Living with diabetes series

Diabetic Neuropathy — What You Should Know

Types, Symptoms, and Tips to prevent diabetic neuropathy

Photo by Jan Romero on Unsplash

Nerve damage from diabetes is called diabetic neuropathy. Some form of nerve damage is common in those suffering from type 1 or type 2 diabetes, especially if they’ve had the condition for some years. If ignored, this can lead to several complications.

By the time I was diagnosed with type 2 diabetes, my right leg already had some nerve damage from the calf down. I wake up with numb hands. While medications can help, it takes a long time to see any results.

Nerve problems can strike at any time. The risk increases with age in long-term diabetes, especially in those with uncontrolled chronic high blood glucose and blood pressure, besides those who are overweight. In addition to this, low insulin levels, inflammation in the nerves, injuries, genetics, and lifestyle factors such as smoking and alcohol use are also responsible.

Types of diabetic neuropathy

No organ or body part is spared when it comes to nerve damage. Diabetic neuropathy can be broadly of four types and each of these affects different parts of the body.

  • Peripheral neuropathy is the most common and results in loss of feeling in the hands, feet, toes, legs, and arms.
  • Autonomic neuropathy causes changes in digestion, bowel and bladder function, sweating, sexual response. It can also affect the nerves of the heart, affecting blood pressure, the lungs, and the eyes. Another serious complication is when those with low blood sugar are unaware of the warning signs.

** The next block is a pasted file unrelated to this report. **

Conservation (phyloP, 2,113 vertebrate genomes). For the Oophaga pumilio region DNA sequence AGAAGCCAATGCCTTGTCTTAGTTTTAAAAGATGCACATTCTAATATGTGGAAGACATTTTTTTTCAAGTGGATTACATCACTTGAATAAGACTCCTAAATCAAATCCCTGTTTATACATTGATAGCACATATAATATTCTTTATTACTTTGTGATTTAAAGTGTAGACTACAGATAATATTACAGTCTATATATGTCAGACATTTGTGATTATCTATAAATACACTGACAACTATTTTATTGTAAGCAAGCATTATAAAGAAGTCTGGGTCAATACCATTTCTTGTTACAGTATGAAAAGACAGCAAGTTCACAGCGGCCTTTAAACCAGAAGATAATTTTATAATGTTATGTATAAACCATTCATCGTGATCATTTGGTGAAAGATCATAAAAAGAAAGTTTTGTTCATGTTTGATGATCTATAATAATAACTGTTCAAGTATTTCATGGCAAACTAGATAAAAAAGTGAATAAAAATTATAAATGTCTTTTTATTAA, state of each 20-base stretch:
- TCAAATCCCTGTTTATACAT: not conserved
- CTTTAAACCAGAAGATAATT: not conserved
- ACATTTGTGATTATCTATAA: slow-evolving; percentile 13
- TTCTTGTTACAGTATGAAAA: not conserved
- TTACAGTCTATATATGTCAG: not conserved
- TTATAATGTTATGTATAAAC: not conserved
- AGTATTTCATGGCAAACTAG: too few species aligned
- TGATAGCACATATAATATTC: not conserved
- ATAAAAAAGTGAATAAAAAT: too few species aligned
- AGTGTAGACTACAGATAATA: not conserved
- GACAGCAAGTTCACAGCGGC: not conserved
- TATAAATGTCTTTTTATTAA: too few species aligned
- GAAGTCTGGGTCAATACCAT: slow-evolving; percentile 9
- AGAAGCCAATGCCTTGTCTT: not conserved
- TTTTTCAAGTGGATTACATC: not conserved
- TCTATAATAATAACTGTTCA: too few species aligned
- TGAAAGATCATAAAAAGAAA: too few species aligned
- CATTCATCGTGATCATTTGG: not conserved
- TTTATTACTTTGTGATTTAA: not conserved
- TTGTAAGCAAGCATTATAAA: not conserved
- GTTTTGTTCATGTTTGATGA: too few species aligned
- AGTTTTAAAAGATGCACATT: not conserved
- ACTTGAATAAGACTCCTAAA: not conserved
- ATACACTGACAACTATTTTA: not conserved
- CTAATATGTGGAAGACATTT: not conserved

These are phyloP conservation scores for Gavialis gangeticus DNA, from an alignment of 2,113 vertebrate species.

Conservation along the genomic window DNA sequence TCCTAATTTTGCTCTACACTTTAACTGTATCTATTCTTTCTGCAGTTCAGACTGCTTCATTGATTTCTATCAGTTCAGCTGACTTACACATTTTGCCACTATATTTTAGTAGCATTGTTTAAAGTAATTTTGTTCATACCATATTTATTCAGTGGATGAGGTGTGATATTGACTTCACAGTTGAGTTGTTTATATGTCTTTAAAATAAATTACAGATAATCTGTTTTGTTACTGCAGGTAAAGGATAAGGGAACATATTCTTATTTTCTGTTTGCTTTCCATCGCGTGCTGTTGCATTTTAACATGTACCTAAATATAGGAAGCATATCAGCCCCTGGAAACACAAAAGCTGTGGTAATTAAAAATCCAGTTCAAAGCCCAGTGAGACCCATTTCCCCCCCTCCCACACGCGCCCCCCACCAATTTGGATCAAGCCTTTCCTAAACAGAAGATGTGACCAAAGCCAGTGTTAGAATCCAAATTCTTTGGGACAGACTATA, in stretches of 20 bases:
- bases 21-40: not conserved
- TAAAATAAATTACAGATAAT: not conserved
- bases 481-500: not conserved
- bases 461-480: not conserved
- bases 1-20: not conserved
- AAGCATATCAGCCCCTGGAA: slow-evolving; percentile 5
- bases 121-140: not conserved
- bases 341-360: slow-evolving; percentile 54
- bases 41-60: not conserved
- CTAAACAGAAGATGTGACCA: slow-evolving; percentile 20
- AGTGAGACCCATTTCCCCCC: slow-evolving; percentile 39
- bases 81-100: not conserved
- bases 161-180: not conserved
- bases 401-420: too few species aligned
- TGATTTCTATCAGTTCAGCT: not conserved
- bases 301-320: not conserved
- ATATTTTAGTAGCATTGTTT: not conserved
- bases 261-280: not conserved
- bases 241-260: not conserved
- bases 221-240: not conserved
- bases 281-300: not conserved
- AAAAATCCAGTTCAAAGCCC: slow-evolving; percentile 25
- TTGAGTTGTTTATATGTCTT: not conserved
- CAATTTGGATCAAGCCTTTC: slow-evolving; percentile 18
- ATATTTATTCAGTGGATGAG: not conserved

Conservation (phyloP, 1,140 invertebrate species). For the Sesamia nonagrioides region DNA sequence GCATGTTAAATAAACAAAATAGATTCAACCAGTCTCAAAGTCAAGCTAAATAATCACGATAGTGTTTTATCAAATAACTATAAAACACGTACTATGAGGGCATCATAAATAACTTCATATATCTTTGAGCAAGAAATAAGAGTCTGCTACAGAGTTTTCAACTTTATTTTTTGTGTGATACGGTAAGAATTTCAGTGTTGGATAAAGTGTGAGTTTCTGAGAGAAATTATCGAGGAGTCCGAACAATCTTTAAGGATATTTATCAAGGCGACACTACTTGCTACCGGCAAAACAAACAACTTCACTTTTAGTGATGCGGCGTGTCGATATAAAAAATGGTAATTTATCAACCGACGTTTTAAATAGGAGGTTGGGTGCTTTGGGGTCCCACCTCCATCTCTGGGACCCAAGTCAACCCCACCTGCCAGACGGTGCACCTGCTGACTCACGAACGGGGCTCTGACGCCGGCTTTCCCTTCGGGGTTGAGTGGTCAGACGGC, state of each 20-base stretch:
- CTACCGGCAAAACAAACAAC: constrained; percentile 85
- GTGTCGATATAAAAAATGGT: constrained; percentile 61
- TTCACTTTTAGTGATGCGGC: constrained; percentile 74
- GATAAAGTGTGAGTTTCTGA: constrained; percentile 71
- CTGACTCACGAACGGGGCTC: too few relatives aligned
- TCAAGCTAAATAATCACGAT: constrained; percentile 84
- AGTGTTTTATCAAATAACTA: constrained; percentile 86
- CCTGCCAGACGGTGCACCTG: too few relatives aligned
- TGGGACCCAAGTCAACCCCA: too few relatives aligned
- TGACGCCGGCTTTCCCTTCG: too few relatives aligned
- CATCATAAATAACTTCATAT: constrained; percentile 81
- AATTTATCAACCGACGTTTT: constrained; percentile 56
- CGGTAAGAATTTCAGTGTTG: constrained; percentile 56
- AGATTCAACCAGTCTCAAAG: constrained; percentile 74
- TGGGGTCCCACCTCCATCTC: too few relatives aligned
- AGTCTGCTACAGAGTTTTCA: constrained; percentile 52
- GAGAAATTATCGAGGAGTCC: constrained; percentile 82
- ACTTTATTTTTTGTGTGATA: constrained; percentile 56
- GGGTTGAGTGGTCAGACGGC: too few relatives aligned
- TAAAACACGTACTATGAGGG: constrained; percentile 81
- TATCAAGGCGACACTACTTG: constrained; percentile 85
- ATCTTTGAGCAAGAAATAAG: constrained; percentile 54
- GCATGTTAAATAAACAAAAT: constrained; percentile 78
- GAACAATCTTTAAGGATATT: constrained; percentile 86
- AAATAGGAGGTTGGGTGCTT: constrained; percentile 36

• Proximal neuropathy causes pain in the thighs, hips, buttocks and this may make the legs feel weak.
  • Focal neuropathy causes sudden weakness in a nerve or a group of nerves, resulting in muscle weakness and pain.

The symptoms of neuropathy depend on the type and the nerves involved.

Symptoms of diabetic neuropathy

Over a period of time, nerve damage can spread through the body. While some people feel symptoms, others don’t.

Here are some specific symptoms of diabetic neuropathy to watch out for:

• numbness, tingling, or pain in the toes, feet, legs, hands, arms, and fingers
• wasting of the muscles of the feet or hands
• indigestion, nausea, or vomiting
• diarrhea or constipation
• dizziness or faintness due to a drop in blood pressure after standing or sitting up
• problems with urination
• erectile dysfunction in men or vaginal dryness in women
• weakness
• problems with balance

These symptoms are often accompanied by weight loss and depression.

How diabetic neuropathy is diagnosed

Nerve damage from diabetes is usually diagnosed via a physical exam, symptoms, and some tests. During the physical exam, the doctor checks blood pressure, heart rate, muscle strength, reflexes, and sensitivity to position changes, vibration, temperature, or light touch.

This is followed by a thorough foot exam. Other tests include a nerve conduction test, the heart’s response to deep breathing, and to changes in blood pressure and posture. Ultrasound tests are used to see internal organs.

Treatment options for diabetic neuropathy